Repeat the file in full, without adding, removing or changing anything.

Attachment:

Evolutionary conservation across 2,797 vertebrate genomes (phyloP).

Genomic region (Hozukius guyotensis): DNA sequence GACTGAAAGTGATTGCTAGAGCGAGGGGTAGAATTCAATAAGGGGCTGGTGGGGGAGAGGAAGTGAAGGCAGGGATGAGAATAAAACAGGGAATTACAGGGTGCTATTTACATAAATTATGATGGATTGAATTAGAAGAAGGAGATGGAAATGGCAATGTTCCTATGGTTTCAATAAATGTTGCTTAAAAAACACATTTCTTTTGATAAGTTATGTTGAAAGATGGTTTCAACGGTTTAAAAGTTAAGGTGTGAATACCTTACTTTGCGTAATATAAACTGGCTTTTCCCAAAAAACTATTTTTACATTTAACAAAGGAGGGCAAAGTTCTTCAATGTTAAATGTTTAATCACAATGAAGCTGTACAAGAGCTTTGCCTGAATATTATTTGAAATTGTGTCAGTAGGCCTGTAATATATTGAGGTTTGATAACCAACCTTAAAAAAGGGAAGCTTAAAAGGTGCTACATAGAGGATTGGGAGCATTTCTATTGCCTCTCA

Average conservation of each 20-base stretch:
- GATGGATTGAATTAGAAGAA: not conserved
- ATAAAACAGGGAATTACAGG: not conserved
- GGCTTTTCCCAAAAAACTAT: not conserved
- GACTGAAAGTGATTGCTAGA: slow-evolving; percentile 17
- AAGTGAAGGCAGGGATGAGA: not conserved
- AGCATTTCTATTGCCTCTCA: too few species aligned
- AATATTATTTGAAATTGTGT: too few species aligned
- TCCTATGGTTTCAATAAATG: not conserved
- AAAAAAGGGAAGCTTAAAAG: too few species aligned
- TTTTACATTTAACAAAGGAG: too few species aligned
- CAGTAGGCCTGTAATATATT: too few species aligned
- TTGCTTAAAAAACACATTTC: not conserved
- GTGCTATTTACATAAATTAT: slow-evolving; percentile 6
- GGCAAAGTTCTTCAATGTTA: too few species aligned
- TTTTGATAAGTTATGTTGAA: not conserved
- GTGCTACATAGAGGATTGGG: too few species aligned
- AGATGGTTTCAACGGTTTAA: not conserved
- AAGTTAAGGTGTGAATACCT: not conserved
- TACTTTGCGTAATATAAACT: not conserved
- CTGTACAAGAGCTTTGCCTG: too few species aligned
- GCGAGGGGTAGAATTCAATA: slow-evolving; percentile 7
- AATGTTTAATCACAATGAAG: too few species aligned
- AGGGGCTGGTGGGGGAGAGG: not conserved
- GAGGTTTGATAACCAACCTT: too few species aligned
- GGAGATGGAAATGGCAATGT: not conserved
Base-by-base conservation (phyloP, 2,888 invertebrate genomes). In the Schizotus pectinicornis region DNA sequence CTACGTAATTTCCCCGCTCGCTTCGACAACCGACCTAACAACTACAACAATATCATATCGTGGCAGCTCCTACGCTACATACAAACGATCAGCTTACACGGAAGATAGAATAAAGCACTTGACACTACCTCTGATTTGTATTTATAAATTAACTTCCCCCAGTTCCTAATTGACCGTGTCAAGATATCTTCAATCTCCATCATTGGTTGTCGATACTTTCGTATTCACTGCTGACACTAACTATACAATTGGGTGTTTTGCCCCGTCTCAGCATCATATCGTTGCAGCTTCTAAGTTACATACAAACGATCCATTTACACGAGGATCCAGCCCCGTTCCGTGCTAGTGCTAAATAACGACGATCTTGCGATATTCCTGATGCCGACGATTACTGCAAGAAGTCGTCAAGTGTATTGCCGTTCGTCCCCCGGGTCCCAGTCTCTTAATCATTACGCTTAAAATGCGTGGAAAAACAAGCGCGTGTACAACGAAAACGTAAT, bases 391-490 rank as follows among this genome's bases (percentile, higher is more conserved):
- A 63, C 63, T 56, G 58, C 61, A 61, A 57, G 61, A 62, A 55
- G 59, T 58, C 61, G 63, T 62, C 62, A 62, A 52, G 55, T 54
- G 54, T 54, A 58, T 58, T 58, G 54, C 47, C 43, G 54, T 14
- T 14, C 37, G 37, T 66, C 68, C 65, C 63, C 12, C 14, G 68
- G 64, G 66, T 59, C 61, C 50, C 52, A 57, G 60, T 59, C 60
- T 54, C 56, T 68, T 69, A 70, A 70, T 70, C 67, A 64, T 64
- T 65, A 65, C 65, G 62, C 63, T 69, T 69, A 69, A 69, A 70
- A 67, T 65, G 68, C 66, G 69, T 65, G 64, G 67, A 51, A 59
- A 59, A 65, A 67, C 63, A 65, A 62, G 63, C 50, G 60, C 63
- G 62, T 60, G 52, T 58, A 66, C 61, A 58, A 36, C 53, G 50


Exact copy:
Evolutionary conservation across 2,797 vertebrate genomes (phyloP).

Genomic region (Hozukius guyotensis): DNA sequence GACTGAAAGTGATTGCTAGAGCGAGGGGTAGAATTCAATAAGGGGCTGGTGGGGGAGAGGAAGTGAAGGCAGGGATGAGAATAAAACAGGGAATTACAGGGTGCTATTTACATAAATTATGATGGATTGAATTAGAAGAAGGAGATGGAAATGGCAATGTTCCTATGGTTTCAATAAATGTTGCTTAAAAAACACATTTCTTTTGATAAGTTATGTTGAAAGATGGTTTCAACGGTTTAAAAGTTAAGGTGTGAATACCTTACTTTGCGTAATATAAACTGGCTTTTCCCAAAAAACTATTTTTACATTTAACAAAGGAGGGCAAAGTTCTTCAATGTTAAATGTTTAATCACAATGAAGCTGTACAAGAGCTTTGCCTGAATATTATTTGAAATTGTGTCAGTAGGCCTGTAATATATTGAGGTTTGATAACCAACCTTAAAAAAGGGAAGCTTAAAAGGTGCTACATAGAGGATTGGGAGCATTTCTATTGCCTCTCA

Average conservation of each 20-base stretch:
- GATGGATTGAATTAGAAGAA: not conserved
- ATAAAACAGGGAATTACAGG: not conserved
- GGCTTTTCCCAAAAAACTAT: not conserved
- GACTGAAAGTGATTGCTAGA: slow-evolving; percentile 17
- AAGTGAAGGCAGGGATGAGA: not conserved
- AGCATTTCTATTGCCTCTCA: too few species aligned
- AATATTATTTGAAATTGTGT: too few species aligned
- TCCTATGGTTTCAATAAATG: not conserved
- AAAAAAGGGAAGCTTAAAAG: too few species aligned
- TTTTACATTTAACAAAGGAG: too few species aligned
- CAGTAGGCCTGTAATATATT: too few species aligned
- TTGCTTAAAAAACACATTTC: not conserved
- GTGCTATTTACATAAATTAT: slow-evolving; percentile 6
- GGCAAAGTTCTTCAATGTTA: too few species aligned
- TTTTGATAAGTTATGTTGAA: not conserved
- GTGCTACATAGAGGATTGGG: too few species aligned
- AGATGGTTTCAACGGTTTAA: not conserved
- AAGTTAAGGTGTGAATACCT: not conserved
- TACTTTGCGTAATATAAACT: not conserved
- CTGTACAAGAGCTTTGCCTG: too few species aligned
- GCGAGGGGTAGAATTCAATA: slow-evolving; percentile 7
- AATGTTTAATCACAATGAAG: too few species aligned
- AGGGGCTGGTGGGGGAGAGG: not conserved
- GAGGTTTGATAACCAACCTT: too few species aligned
- GGAGATGGAAATGGCAATGT: not conserved
Base-by-base conservation (phyloP, 2,888 invertebrate genomes). In the Schizotus pectinicornis region DNA sequence CTACGTAATTTCCCCGCTCGCTTCGACAACCGACCTAACAACTACAACAATATCATATCGTGGCAGCTCCTACGCTACATACAAACGATCAGCTTACACGGAAGATAGAATAAAGCACTTGACACTACCTCTGATTTGTATTTATAAATTAACTTCCCCCAGTTCCTAATTGACCGTGTCAAGATATCTTCAATCTCCATCATTGGTTGTCGATACTTTCGTATTCACTGCTGACACTAACTATACAATTGGGTGTTTTGCCCCGTCTCAGCATCATATCGTTGCAGCTTCTAAGTTACATACAAACGATCCATTTACACGAGGATCCAGCCCCGTTCCGTGCTAGTGCTAAATAACGACGATCTTGCGATATTCCTGATGCCGACGATTACTGCAAGAAGTCGTCAAGTGTATTGCCGTTCGTCCCCCGGGTCCCAGTCTCTTAATCATTACGCTTAAAATGCGTGGAAAAACAAGCGCGTGTACAACGAAAACGTAAT, bases 391-490 rank as follows among this genome's bases (percentile, higher is more conserved):
- A 63, C 63, T 56, G 58, C 61, A 61, A 57, G 61, A 62, A 55
- G 59, T 58, C 61, G 63, T 62, C 62, A 62, A 52, G 55, T 54
- G 54, T 54, A 58, T 58, T 58, G 54, C 47, C 43, G 54, T 14
- T 14, C 37, G 37, T 66, C 68, C 65, C 63, C 12, C 14, G 68
- G 64, G 66, T 59, C 61, C 50, C 52, A 57, G 60, T 59, C 60
- T 54, C 56, T 68, T 69, A 70, A 70, T 70, C 67, A 64, T 64
- T 65, A 65, C 65, G 62, C 63, T 69, T 69, A 69, A 69, A 70
- A 67, T 65, G 68, C 66, G 69, T 65, G 64, G 67, A 51, A 59
- A 59, A 65, A 67, C 63, A 65, A 62, G 63, C 50, G 60, C 63
- G 62, T 60, G 52, T 58, A 66, C 61, A 58, A 36, C 53, G 50